Alkali-halogen metasomatism of the CM carbonaceous chondrites

Lee, M.R. , Cohen, B.E. and King, A.J. (2019) Alkali-halogen metasomatism of the CM carbonaceous chondrites. Meteoritics and Planetary Science, 54(12), pp. 3052-3063. (doi: 10.1111/maps.13405)

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Meteorite Hills (MET) 01075 is unique among the CM carbonaceous chondrites in containing the feldspathoid mineral sodalite, and hence it may provide valuable evidence for a nebular or parent body process that has not been previously recorded by this meteorite group. MET 01075 is composed of aqueously altered chondrules and calcium‐ and aluminum‐rich inclusions (CAIs) in a matrix that is predominantly made of serpentine‐ and tochilinite‐rich particles. The chondrules have been impact flattened and define a foliation petrofabric. Sodalite occurs in a 0.6 mm size CAI that also contains spinel, perovskite, and diopside together with Fe‐rich phyllosilicate and calcite. By analogy with feldspathoid‐bearing CAIs in the CV and CO carbonaceous chondrites, the sodalite is interpreted to have formed by replacement of melilite or anorthite during alkali‐halogen metasomatism in a parent body environment. While it is possible that the CAI was metasomatized in a precursor parent body, then excavated and incorporated into the MET 01075 parent body, in situ metasomatism is the favored model. The brief episode of relatively high temperature water–rock interaction was driven by radiogenic or impact heating, and most of the evidence for metasomatism was erased by subsequent lower temperature aqueous alteration. MET 01075 is very unusual in sampling a CM parent body region that underwent early alkali‐halogen metasomatism and has retained one of its products.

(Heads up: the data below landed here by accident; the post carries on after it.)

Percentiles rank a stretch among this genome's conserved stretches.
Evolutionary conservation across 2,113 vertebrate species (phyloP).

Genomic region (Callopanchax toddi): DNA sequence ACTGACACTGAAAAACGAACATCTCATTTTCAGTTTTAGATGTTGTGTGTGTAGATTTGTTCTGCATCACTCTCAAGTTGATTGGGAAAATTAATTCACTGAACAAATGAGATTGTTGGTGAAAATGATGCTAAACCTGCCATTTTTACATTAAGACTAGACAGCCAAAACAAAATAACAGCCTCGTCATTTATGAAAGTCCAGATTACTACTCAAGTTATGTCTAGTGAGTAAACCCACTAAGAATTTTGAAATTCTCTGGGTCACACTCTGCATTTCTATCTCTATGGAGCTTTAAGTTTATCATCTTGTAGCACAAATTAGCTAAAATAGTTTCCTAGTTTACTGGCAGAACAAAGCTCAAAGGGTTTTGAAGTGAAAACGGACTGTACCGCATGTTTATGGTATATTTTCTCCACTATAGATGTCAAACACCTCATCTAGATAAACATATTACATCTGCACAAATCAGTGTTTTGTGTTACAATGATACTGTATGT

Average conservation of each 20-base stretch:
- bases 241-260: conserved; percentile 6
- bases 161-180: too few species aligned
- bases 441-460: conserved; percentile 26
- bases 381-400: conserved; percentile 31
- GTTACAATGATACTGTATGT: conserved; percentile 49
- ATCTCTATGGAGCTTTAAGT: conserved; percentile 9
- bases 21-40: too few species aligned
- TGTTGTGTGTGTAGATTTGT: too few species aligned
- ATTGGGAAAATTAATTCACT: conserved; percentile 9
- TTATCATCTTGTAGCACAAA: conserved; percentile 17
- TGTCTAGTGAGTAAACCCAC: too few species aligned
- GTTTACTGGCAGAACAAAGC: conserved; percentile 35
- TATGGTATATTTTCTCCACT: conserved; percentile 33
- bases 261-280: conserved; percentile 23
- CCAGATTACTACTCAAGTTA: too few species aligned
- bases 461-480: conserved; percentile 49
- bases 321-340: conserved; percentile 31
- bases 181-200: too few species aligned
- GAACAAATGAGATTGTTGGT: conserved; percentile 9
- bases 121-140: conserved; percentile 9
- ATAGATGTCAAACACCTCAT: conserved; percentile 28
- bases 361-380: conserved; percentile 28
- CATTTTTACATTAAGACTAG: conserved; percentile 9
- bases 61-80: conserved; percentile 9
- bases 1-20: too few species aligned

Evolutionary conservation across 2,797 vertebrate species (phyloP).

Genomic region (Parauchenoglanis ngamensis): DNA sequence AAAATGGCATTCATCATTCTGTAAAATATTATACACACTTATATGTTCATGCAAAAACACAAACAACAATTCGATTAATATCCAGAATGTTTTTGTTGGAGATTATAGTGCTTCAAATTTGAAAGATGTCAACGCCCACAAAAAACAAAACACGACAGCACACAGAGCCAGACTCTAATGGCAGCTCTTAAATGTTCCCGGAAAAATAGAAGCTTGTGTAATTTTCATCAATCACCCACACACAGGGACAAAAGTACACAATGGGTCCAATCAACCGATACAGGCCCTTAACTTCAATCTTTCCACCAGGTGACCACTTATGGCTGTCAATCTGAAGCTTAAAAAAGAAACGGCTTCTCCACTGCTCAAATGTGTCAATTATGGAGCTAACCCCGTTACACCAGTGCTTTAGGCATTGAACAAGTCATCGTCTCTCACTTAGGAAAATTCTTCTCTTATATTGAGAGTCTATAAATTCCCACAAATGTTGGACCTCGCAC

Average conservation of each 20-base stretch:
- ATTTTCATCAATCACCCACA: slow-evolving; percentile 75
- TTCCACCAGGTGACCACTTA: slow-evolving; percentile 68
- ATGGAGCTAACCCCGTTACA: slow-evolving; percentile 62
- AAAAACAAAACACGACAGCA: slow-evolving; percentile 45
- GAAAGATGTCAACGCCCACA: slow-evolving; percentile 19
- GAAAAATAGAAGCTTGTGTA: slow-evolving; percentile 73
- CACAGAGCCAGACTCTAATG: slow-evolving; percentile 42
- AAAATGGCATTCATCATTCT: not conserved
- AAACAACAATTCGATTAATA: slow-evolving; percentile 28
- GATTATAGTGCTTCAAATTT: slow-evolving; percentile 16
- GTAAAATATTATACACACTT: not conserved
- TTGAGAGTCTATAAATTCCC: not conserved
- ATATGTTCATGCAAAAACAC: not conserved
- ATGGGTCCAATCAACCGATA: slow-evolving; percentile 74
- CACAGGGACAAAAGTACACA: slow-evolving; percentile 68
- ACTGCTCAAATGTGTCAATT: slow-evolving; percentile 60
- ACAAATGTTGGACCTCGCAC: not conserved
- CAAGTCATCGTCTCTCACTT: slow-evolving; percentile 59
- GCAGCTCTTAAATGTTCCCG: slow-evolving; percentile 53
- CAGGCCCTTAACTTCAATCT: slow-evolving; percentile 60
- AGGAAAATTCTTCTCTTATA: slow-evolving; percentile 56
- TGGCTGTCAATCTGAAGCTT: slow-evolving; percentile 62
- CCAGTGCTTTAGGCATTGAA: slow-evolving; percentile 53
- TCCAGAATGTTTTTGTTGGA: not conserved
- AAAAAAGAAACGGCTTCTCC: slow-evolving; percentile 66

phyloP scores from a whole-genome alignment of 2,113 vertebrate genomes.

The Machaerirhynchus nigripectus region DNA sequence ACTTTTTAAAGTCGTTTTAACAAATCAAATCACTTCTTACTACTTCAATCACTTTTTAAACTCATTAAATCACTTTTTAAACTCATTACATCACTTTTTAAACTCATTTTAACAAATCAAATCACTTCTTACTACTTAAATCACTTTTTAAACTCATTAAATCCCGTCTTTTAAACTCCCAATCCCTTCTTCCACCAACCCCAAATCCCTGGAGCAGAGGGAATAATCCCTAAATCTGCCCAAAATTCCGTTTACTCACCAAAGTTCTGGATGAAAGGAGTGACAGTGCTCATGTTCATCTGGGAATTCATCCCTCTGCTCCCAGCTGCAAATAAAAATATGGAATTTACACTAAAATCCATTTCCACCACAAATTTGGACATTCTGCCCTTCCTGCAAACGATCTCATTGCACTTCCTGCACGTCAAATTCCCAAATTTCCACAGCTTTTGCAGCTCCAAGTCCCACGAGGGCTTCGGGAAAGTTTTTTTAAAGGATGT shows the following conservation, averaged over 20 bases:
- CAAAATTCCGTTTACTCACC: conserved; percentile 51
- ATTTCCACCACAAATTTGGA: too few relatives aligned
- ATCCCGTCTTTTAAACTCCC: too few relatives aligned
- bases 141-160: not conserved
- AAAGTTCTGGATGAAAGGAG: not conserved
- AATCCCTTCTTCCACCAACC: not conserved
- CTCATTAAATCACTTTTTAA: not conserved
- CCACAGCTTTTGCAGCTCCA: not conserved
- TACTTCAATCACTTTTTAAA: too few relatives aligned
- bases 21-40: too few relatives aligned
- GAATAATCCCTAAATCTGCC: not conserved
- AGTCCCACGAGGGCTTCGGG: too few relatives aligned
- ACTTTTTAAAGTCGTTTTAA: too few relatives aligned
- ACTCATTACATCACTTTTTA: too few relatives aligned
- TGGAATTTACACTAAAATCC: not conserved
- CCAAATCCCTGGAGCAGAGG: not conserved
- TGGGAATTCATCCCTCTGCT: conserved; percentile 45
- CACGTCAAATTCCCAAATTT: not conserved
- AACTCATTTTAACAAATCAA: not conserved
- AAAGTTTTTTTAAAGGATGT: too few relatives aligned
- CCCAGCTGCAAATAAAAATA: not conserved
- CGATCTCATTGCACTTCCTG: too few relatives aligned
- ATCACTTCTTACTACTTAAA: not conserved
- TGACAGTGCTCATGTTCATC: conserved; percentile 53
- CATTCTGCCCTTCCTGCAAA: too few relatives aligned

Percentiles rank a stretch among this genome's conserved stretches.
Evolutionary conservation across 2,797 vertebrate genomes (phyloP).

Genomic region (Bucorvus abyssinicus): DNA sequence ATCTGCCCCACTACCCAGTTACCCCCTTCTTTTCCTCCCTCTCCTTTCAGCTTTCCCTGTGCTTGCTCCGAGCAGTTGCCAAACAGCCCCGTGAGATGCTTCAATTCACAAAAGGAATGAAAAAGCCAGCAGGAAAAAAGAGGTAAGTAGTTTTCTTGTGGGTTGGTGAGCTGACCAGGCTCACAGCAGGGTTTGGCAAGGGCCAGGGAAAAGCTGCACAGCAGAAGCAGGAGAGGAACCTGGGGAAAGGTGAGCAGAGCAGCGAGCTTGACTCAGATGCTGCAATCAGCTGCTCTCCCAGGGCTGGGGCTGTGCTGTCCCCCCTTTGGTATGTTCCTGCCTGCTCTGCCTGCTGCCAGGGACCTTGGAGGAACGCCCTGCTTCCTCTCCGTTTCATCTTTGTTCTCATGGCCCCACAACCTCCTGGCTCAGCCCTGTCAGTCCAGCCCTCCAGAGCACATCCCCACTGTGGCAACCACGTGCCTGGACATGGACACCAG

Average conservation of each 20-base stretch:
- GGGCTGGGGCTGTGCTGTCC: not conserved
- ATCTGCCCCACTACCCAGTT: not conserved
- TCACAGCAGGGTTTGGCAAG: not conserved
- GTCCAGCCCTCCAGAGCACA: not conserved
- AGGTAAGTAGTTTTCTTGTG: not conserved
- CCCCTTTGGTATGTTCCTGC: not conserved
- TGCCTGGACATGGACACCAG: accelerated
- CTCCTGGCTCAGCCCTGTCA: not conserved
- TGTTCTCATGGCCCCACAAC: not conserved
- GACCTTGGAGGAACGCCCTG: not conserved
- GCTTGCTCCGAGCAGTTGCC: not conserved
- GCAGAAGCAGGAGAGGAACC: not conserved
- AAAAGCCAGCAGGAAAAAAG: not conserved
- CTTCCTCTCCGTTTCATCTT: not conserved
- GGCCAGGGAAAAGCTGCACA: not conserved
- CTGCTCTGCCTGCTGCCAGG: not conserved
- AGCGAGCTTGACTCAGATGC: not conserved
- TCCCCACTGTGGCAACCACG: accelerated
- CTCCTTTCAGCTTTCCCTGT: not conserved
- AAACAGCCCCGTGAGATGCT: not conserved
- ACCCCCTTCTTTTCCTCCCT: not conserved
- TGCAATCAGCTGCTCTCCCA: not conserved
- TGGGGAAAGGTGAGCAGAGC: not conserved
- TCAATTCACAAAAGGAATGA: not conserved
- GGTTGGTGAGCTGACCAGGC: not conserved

Item Type:Articles
Glasgow Author(s) Enlighten ID:Cohen, Dr Benjamin and Lee, Professor Martin
Authors: Lee, M.R., Cohen, B.E., and King, A.J.
College/School:College of Science and Engineering > School of Geographical and Earth Sciences
College of Science and Engineering > Scottish Universities Environmental Research Centre
Journal Name:Meteoritics and Planetary Science
ISSN (Online):1945-5100
Published Online:30 October 2019
Copyright Holders:Copyright © 2019 The Authors
First Published:First published in Meteoritics and Planetary Science 54(12): 3052-3063
Publisher Policy:Reproduced under a Creative Commons License

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Project CodeAward NoProject NamePrincipal InvestigatorFunder's NameFunder RefLead Dept
172314A journey from the solar nebula to planetary bodies: cycling of heat, water and organicsMartin LeeScience and Technology Facilities Council (STFC)ST/N000846/1GES - Earth Sciences
167657Reconstructing thermal and fluid alteration histories of planetary materials.Martin LeeScience and Technology Facilities Council (STFC)ST/K000942/1GES - Earth Sciences